In the premiere episode of “Can These Bones,” co-host Bill Lamar talks with Amy Butler, the senior minister of The Riverside Church in the City of New York, about her experience in that historic pulpit.
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Studying Scripture in community, much like actors reading a script, can allow us to enter the text more deeply. iStock / Ferrantraite
Drawing upon the metaphor of church as theater, a homiletics professor offers a novel way to read Scripture in community -- entering the text, encountering it, and coming back with something deep and true.
In an era of intense polarization, as liberals and conservatives argue over the meaning of Dietrich Bonhoeffer’s life and work, a Bonhoeffer scholar considers what it means to be a disciple in the age of Trump.
Immigration is such a hot-button issue that many pastors are unwilling to broach it with their congregations. Bigstock/RodrickBeiler
Drawing on his own experiences, a World Relief official offers three tips on how pastors can help their churches address immigration in a way consistent with their Christian faith.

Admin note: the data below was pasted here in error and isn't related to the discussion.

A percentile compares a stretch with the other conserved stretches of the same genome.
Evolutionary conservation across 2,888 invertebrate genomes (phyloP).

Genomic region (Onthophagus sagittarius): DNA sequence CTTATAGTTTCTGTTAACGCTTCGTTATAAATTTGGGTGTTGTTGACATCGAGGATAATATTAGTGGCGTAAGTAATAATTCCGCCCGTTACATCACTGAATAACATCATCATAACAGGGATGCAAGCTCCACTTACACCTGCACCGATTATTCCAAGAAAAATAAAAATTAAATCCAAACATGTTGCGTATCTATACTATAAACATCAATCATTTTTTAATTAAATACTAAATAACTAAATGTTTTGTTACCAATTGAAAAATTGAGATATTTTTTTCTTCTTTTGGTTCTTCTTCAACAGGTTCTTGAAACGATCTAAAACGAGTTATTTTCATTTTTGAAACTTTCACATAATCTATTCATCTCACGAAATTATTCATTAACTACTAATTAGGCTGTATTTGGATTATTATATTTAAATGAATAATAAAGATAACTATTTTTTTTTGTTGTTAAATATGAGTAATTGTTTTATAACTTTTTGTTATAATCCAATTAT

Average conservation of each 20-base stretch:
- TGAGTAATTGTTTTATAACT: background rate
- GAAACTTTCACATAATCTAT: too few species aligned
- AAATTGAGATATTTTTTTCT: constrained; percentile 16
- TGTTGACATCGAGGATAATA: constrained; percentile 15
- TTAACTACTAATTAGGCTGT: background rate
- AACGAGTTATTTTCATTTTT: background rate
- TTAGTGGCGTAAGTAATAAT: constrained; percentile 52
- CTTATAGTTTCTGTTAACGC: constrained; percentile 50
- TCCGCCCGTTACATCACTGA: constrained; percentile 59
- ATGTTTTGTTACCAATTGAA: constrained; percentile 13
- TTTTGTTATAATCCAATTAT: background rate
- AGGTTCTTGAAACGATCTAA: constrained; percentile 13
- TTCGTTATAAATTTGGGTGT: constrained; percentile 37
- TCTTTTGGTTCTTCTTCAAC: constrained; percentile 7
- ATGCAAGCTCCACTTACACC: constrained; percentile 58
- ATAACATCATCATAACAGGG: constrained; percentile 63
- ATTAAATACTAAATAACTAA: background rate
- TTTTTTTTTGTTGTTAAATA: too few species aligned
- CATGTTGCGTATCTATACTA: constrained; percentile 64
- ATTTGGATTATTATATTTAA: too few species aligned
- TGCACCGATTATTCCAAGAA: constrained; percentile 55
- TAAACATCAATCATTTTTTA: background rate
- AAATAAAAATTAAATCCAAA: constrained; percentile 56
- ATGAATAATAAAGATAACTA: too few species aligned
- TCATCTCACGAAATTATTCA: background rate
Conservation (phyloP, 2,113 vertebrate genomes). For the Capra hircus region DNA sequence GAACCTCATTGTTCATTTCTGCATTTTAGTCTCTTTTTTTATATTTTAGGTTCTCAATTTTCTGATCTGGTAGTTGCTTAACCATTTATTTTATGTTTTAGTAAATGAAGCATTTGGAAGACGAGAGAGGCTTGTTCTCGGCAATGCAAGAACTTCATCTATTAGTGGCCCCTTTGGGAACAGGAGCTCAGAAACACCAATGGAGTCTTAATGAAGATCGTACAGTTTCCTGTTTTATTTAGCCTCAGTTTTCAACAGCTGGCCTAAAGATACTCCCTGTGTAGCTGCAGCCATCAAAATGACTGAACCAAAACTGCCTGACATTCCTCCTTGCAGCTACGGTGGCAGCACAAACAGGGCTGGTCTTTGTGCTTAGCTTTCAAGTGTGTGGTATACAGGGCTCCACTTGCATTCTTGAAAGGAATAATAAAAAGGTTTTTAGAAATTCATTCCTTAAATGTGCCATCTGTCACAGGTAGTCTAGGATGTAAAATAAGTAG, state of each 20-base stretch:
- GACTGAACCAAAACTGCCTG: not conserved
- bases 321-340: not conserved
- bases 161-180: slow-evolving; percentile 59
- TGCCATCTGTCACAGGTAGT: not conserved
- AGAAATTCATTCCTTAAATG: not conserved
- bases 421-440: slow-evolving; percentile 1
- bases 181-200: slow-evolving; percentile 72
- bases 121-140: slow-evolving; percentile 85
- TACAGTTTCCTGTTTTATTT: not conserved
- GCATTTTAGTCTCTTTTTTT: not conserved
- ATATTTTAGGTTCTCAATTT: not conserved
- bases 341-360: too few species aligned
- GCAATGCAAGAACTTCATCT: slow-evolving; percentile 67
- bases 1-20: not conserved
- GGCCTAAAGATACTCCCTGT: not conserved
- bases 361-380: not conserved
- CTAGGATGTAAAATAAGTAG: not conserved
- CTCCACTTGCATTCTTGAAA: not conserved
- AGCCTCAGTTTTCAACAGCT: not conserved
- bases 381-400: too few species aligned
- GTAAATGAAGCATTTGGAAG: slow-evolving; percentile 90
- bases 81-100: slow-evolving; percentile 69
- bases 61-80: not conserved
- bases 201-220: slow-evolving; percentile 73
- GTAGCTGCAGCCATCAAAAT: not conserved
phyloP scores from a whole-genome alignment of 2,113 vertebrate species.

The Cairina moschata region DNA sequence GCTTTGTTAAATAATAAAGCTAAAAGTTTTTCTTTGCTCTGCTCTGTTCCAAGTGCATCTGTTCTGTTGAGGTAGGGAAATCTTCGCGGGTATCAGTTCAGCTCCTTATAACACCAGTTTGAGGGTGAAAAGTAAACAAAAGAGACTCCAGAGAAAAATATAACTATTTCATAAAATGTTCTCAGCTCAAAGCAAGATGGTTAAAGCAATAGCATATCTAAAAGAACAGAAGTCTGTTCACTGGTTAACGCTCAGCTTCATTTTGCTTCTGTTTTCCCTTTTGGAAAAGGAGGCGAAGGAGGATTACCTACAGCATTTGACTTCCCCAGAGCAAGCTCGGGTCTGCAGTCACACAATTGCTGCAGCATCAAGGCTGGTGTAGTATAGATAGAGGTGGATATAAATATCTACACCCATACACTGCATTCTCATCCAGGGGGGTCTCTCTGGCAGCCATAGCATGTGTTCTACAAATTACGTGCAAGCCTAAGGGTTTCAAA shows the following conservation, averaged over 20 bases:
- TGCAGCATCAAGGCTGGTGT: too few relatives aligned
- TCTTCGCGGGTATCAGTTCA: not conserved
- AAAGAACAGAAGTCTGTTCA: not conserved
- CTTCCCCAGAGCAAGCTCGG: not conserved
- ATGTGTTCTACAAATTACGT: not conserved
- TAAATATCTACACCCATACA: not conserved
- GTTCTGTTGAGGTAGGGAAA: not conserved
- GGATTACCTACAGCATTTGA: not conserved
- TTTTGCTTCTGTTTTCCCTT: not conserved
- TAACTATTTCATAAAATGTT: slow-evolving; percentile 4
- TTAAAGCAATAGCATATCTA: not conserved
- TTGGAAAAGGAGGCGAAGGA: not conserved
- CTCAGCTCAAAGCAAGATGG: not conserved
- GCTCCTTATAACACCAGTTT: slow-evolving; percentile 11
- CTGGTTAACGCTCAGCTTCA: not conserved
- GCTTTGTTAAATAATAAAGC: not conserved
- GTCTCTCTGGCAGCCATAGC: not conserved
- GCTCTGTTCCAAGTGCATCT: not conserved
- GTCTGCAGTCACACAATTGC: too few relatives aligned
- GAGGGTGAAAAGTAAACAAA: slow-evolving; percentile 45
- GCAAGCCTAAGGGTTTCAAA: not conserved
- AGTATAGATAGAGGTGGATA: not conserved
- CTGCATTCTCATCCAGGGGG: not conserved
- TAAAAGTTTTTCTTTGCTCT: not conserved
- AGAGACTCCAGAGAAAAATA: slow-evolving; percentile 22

Cities should be places where creation flourishes. And that happens more in ‘people cities’ than in ‘market cities,’ says a sociologist and urban studies expert.
Using the metaphor of Lewis and Clark’s exploration of the American West, a Fuller Seminary vice president explores the leadership challenges for the church in a post-Christendom world.
How do we rightly read the Bible in the midst of the political issues of our time? A New Testament scholar calls for a renewed theological imagination, filled with generosity, hope and grace.
The Rev. Dr. Natasha Jamison Gadson at Turner Memorial AME Church in Hyattsville, Maryland. Photo courtesy of Natasha Jamison Gadson
Overcoming stereotypes and assumptions has been difficult for a female minister in a historic African-American church. But, she writes, she was not serving the people by trying to be what others wanted her to be.
Detail from the book cover of "Breaking White Supremacy: Martin Luther King Jr. and the Black Social Gospel" by Gary Dorrien.
Though often overlooked by historians, the black social gospel -- a black church variant of the social gospel -- played a major role in the theology and ministry of Martin Luther King Jr. and the civil rights movement, says the seminary professor and author.
In her research into the role that African-American women played in the Azusa Street Revival and the early days of Afro-Pentecostalism, a scholar and theologian hopes to do more than just correct the historical record.
In a time of widespread fear and anxiety, a United Methodist pastor offers four techniques for increasing our capacity to live with courage and hope.